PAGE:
The new Beiersdorf Campus in Hamburg Eimsbüttel brings the workspaces of the future into the present. This 51,000 square meter complex, which includes new and existing buildings as well as outdoor areas, provides unique working conditions for around 3,200 employees.The renowned Hamburg architectural firm Hadi Teherani Architects designed the new corporate headquarters, while the celebrated Ippolito Fleitz Group created the interior design concept for the entire campus.

Prof. Stefan Hofman from Lichtwerke in Cologne was responsible for the lighting design and lighting art. We also contributed with custom-made products from our TRILUX manufactory: large yet delicate light rings and a sophisticated light sculpture for the Center Bar. Thomas Schneider, Project Manager TRILUX Architectural, provides the details.

How does a customer request become a finished manufactured luminaire?

As a rule, the customer approaches us with an idea or a design concept, and our task is to translate the customer's vision into reality using our lighting and design expertise. This is always a dynamic process involving adjustments and changes. For example, the smaller light rings were initially planned to use neon light sources. We updated the customer on the ban of mercury vapor lamps and collaborated with the lighting designer to develop an LED solution.

What was particularly challenging about designing the ring lights?

Despite their diameters of 4.2 and 5.2 meters, the rings needed to appear delicate and light. We opted for an extra-slim aluminum support profile (45 x 50 mm) with all-round opal "Plexiglas swords". The rounded PMMA "sword" is edge-lit, allowing light to be emitted on three sides. This edge, lighting makes the outward- radiating light particularly homogeneous and pleasant. The light rings are installed in the entrance area and along the main traffic routes of the company headquarters.

What is the idea behind the light sculpture in the Central Bar?

The Central Bar was designed as a place for communication and collaboration. At the center of the room is a circular bar with a ceiling-high column in the middle. Wooden slats extend from the column across the entire ceiling, like branches of a spreading tree. To create a focal point, the circular light sculpture with a nine-meter diameter surrounds the central "trunk". It consists of two parallel luminaires, between which the lettering "Central Bar" shines.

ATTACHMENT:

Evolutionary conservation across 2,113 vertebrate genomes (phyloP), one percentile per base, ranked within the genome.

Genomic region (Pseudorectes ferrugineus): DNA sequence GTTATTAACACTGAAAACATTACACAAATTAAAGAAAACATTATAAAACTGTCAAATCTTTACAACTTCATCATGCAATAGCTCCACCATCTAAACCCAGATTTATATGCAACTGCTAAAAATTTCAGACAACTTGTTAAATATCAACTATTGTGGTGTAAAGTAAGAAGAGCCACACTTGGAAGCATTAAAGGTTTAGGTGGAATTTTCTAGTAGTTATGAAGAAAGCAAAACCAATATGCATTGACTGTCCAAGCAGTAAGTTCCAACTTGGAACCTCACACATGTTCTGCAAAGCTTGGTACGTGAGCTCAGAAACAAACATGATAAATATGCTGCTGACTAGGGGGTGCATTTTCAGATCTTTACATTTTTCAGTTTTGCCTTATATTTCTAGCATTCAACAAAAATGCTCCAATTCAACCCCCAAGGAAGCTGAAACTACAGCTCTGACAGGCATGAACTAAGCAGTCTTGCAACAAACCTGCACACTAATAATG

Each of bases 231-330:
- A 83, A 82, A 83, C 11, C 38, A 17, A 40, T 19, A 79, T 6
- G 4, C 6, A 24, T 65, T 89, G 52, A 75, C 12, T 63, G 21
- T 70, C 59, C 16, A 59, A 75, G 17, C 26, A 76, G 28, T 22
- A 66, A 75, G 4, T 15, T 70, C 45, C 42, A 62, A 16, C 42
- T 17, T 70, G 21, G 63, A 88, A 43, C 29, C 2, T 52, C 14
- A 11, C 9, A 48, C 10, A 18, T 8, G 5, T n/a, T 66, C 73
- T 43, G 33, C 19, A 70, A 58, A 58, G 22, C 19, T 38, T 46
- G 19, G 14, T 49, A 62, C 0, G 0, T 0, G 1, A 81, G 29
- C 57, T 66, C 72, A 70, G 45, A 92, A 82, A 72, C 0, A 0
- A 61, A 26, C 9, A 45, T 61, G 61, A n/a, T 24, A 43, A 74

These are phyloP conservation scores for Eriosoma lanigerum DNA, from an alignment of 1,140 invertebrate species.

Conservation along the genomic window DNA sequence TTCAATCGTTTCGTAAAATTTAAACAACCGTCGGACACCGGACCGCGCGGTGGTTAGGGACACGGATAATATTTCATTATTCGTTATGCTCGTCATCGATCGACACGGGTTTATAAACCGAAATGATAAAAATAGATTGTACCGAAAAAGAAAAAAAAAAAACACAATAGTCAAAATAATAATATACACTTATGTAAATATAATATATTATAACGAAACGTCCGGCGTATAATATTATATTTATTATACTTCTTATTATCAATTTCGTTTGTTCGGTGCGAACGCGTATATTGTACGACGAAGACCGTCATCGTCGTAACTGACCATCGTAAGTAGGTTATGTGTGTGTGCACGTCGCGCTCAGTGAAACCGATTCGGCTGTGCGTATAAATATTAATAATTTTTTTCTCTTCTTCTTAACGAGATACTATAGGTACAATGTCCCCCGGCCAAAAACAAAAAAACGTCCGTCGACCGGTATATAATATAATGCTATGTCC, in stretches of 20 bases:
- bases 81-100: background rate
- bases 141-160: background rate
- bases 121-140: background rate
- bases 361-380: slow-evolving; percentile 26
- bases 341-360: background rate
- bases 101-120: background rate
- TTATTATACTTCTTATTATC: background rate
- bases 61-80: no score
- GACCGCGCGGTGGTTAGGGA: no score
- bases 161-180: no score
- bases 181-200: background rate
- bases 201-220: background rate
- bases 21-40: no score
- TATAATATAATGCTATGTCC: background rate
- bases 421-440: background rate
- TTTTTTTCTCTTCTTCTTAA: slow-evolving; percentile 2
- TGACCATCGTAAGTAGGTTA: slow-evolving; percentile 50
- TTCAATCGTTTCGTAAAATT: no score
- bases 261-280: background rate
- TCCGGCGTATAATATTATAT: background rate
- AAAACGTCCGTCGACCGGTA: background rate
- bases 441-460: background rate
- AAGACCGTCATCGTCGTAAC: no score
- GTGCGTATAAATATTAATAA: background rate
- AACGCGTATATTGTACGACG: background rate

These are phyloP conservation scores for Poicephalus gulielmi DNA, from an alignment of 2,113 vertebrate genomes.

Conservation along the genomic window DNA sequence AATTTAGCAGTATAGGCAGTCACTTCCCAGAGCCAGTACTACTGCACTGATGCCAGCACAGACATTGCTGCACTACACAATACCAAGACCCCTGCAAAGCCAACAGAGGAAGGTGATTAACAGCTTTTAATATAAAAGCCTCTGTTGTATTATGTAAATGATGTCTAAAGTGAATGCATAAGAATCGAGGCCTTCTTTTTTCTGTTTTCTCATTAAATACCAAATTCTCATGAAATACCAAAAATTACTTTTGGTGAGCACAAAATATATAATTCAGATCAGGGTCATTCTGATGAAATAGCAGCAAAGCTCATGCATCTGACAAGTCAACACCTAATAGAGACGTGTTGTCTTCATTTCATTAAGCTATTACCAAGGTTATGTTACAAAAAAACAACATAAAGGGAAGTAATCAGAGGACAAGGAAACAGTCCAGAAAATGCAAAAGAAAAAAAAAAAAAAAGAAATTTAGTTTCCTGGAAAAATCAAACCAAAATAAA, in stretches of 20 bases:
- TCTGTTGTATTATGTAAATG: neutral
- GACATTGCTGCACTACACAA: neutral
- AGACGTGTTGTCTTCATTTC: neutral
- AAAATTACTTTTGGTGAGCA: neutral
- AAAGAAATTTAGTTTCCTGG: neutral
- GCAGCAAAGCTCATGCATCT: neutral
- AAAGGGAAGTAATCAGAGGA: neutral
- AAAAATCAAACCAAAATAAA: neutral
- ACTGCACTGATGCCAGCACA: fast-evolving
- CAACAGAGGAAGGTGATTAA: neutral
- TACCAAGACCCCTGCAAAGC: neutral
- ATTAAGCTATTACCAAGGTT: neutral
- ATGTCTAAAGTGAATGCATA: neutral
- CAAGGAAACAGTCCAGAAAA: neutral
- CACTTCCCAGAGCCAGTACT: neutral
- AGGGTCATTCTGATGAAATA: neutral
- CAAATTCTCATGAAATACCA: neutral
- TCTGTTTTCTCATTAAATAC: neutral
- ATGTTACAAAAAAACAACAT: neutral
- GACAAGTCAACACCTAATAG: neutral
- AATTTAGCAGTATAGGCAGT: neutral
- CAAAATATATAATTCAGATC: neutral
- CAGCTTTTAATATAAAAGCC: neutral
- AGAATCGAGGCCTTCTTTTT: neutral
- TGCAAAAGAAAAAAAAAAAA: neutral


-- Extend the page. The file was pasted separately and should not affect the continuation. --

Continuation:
The luminaires emit their light in three directions: upwards onto the ceiling, downwards towards the bar and directly into the room as visible light. They are connected to the cylindrical core by cantilevered trusses. This masterpiece from TRILUX Manufactory not only sets the scene for the bar and the adjacent ceiling but also serves as a design element for the entire room.

What were the design and lighting challenges?

During implementation, we had to coordinate closely with the shell construction trades and the ceiling builder. To accommodate construction tolerances, we designed the cantilevered beams to be adjustable by +/- 50 mm in the wall bracket area. We achieved this using flexibly adjustable cantilever arms. Another challenge was ensuring the circumferential lighting appeared as a single homogeneous line, despite consisting of ten individual segments. We used partial diffusers at the interfaces to prevent gaps and shadows, ensuring homogenous light.

How did the project go overall?

As is typical of a custom project, we worked closely with the customer throughout planning, construction, and final commissioning. To ensure that everything ran smoothly, we maintained constant contact with the site management and the various trades, including the ceiling builder and the electrician. Installation can be complex, especially for unique pieces such as the light sculpture, so we provided onsite support. In the end, everything went perfectly, and we are very proud of the result.